‘La resistance’ on cusp of giving out endorsements
SPENCER — La resistance, the beret-wearing group trying to become a factor in the upcoming Republican primary for seats on the Rowan County Board of Commissioners, plans to endorse candidates.
Three invited GOP candidates who spoke to the group Sunday night said they would accept la resistance’s endorsement, if they received it.
Those addressing the crowd of about 40 people at Green Goat Gallery Sunday night were Jim Greene, Judy Klusman and Johnny Love.
Mark Lyerly, a spokesman for la resistance, told the Post the organization’s “Stop the Mall Tax” Facebook page would be asking for input on endorsements up to 9 tonight, with an announcement on the group’s choices to come later.
The group allowed a Post reporter to sit in on the portion of its meeting in which the candidates spoke one by one, then answered questions from the audience and a set list of questions from moderator Todd Paris.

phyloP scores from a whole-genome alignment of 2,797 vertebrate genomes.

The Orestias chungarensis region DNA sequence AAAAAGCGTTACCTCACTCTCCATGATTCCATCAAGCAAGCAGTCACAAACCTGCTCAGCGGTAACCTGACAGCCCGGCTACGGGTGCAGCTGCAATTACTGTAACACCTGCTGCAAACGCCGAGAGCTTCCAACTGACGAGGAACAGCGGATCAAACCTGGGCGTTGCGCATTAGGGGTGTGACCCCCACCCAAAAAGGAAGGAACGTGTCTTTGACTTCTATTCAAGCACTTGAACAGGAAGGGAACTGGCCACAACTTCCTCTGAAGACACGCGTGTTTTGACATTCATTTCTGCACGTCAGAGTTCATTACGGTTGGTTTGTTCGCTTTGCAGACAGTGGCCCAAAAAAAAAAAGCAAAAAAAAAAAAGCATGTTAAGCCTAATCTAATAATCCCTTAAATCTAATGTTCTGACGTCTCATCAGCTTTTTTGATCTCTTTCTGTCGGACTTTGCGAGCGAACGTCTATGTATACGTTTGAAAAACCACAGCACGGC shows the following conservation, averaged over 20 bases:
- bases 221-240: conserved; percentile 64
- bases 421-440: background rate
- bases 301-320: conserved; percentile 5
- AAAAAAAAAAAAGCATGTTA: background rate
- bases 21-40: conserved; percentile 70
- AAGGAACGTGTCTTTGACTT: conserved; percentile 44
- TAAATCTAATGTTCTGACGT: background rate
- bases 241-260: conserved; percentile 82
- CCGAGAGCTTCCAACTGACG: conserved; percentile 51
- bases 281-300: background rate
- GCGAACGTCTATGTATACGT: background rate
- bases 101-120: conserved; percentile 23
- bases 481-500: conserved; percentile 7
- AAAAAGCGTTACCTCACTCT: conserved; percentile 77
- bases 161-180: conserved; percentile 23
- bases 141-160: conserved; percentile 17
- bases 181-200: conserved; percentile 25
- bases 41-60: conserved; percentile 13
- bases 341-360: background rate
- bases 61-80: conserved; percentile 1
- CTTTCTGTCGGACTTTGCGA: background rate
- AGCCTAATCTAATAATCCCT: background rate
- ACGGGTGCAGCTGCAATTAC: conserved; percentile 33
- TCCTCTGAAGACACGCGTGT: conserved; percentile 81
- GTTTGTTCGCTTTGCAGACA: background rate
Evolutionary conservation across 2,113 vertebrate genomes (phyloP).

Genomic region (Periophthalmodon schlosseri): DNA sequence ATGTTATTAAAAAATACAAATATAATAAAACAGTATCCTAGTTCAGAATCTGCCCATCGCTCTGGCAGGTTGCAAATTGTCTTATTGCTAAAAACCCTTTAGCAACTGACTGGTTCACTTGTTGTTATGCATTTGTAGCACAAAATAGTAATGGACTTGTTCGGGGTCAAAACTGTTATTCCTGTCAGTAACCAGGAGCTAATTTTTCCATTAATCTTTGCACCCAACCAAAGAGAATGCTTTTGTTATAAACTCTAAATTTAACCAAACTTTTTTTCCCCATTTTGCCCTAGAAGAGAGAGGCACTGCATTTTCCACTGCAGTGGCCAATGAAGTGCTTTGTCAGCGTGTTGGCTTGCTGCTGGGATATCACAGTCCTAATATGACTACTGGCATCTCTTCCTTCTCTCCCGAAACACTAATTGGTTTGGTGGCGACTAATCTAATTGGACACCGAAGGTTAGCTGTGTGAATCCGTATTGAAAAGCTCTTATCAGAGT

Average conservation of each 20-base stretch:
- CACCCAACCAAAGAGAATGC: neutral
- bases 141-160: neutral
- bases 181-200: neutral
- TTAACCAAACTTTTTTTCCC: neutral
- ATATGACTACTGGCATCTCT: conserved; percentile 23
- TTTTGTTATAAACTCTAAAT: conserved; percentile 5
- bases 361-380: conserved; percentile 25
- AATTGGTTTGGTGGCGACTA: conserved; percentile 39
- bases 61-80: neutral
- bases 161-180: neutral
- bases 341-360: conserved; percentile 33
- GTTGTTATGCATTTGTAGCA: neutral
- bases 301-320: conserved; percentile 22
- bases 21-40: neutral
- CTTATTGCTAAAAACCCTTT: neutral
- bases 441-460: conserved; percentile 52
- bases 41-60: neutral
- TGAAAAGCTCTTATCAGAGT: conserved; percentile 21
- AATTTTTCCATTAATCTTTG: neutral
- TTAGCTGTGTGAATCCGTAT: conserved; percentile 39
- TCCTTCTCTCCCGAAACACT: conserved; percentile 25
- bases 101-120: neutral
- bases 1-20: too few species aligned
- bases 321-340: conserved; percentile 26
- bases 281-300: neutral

But a private meeting was then called to talk about endorsements, among other business items.
La resistance has opposed Rowan County government’s purchase of the Salisbury Mall, now named the West End Plaza. It also has encouraged registered Democrats in Rowan County to switch their voter registration to unaffiliated, so they can vote in the Republican primary May 6.
Lyerly said he believes more than 300 Democrats changed their registration to unaffiliated so they can participate in the GOP primary.
“That’s good, that’s enough to win an election,” he said.
The deadline for changing voter registration before the primary was last Friday.